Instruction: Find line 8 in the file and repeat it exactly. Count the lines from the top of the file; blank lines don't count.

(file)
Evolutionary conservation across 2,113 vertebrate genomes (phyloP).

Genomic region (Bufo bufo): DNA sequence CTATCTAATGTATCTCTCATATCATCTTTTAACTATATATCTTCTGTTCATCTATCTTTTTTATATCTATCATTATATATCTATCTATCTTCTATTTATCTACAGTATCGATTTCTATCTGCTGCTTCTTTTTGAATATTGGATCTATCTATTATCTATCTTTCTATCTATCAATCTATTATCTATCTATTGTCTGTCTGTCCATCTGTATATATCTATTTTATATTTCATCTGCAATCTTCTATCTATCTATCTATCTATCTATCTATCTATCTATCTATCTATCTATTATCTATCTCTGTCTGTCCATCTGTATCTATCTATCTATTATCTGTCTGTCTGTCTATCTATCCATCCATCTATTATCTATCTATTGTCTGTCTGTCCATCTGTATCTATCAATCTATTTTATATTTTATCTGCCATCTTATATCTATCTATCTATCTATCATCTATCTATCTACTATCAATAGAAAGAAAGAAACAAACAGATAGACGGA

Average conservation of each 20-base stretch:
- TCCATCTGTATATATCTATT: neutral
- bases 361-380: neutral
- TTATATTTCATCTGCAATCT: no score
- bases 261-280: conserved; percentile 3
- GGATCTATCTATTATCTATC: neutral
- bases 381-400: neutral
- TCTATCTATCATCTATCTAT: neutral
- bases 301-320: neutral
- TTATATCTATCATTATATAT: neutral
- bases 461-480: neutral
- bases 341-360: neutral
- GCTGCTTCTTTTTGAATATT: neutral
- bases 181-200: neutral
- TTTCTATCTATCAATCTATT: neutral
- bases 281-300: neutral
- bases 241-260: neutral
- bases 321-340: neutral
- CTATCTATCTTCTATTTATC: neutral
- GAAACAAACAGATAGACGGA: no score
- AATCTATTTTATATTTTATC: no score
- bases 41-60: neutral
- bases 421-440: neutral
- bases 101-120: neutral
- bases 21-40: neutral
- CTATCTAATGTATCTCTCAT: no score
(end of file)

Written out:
- GGATCTATCTATTATCTATC: neutral